My four children aren't status symbols. But they do represent an opportunity to share love.
St. Joseph, Mich.
Over the past year or two, several news stories have suggested that in certain affluent circles, "four is the new two" and that it may be a new sort of keeping up with the Joneses: instead of a big-screen TV and expensive car, the new one-uppers just keep adding more kids to the fold.
While my husband and I have four stair-step boys ages 10, 9, 4, and 2, and I'm expecting another, we aren't part of that particular breed of breeders.
Our lives are nowhere near glamorous. We drive a 2001 Dodge Caravan. My husband works as a computer technician, while I earn the other half of our living as a freelance writer. And we frolic at the public beach, not a country-club pool.
The Jolie-Pitts – or even the Palins – we aren't.
We don't fit other large-family stereotypes, either. We aren't Roman Catholic, Mormon, or Orthodox Jewish, and have no religious opposition to birth control. While we aren't wealthy by any means, we aren't poor as church mice, either.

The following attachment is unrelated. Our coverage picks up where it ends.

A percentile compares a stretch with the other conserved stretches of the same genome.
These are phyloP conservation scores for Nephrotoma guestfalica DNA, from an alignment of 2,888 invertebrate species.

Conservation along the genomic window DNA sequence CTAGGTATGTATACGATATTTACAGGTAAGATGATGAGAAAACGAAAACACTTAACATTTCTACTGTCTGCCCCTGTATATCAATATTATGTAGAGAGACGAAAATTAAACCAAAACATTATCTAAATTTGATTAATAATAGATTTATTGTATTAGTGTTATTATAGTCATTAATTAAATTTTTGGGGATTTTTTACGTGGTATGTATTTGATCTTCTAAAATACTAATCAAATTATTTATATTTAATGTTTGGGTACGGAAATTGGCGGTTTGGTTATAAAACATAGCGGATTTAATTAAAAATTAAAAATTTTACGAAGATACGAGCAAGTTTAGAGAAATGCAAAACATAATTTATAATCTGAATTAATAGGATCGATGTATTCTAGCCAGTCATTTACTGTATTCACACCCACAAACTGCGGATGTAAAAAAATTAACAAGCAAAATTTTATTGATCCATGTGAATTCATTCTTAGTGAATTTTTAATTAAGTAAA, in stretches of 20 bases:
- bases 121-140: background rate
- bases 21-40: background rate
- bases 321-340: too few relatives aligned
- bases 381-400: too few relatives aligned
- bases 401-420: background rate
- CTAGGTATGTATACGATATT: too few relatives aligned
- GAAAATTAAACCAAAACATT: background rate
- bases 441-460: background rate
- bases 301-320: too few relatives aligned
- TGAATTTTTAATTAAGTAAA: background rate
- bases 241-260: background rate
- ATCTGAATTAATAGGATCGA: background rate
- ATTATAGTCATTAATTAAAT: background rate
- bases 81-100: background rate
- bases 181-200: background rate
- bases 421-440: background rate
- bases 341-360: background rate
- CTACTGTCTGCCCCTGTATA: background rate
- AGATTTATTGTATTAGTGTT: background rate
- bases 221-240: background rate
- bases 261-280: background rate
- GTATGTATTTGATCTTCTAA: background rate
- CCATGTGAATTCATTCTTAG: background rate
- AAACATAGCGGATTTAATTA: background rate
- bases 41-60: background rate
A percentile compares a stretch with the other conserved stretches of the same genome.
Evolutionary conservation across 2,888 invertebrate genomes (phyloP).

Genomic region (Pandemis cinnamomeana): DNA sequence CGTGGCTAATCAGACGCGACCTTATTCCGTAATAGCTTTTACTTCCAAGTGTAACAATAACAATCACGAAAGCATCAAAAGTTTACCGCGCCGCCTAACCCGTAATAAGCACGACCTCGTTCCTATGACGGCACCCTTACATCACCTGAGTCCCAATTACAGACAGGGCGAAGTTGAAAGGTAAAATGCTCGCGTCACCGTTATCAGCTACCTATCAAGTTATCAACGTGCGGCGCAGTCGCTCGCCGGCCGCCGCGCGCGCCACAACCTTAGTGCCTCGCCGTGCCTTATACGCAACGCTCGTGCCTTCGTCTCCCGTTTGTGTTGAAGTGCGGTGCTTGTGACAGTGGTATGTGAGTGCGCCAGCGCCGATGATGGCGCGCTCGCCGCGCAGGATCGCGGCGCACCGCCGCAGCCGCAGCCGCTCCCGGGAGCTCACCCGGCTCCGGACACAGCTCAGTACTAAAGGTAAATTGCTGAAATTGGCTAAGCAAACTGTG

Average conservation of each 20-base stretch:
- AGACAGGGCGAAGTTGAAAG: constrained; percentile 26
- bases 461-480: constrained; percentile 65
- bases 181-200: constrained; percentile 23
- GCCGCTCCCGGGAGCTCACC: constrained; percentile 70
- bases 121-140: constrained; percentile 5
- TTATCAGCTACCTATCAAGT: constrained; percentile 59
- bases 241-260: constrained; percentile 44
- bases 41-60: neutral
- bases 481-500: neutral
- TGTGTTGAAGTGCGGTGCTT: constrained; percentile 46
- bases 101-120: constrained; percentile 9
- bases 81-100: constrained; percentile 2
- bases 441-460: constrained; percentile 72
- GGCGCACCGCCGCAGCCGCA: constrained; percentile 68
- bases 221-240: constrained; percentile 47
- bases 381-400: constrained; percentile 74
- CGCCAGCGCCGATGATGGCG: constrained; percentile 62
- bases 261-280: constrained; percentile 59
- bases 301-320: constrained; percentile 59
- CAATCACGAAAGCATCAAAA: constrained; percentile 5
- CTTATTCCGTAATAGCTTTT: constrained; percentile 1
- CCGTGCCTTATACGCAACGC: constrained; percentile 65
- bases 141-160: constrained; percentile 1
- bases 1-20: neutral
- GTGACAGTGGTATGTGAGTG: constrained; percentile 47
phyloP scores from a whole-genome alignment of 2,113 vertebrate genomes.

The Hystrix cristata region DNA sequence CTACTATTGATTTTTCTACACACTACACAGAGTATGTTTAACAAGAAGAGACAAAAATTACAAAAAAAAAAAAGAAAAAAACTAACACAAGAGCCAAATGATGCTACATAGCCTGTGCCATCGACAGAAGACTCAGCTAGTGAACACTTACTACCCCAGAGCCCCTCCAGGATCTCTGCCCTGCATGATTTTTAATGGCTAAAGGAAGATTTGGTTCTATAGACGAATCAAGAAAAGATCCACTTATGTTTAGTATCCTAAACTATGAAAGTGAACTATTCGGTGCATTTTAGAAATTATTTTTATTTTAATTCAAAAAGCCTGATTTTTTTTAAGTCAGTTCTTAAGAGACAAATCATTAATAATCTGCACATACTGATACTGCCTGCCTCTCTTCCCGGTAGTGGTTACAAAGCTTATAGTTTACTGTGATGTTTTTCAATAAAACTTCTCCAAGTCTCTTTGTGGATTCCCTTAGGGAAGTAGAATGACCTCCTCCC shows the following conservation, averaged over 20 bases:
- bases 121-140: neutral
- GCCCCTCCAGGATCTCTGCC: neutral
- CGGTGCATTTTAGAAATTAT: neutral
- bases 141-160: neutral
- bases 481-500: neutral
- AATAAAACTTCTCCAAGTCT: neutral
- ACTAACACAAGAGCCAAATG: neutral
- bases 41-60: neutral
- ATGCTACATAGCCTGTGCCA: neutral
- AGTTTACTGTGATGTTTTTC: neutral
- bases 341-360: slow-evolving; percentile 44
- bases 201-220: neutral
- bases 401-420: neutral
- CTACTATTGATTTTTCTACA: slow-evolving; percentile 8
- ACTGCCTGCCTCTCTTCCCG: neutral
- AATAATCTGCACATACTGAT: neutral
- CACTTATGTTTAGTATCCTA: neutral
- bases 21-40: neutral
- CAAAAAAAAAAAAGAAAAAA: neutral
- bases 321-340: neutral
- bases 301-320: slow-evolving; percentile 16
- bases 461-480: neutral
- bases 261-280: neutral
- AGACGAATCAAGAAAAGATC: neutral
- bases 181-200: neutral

Four kids weren't always considered a "big" family. In 1976 – the year before I was born – an American woman had a 36 percent chance of giving birth to four or more children in her lifetime, and about 60 percent of women had families of three children or more.
But according to the latest census, the number of women who can expect to have three or more has been cut to 29 percent, while those with four or more children has dwindled to 10 percent. And as the number of mothers having more than a couple of kids has dwindled, so has understanding of families that don't fit the two-kid mold.
I'm frequently treated to comments like "Are you crazy?" and "Better you than me!" While I don't (usually) take them personally, it's easy to see that we've become a culture in which kids are seen as more burden than blessing.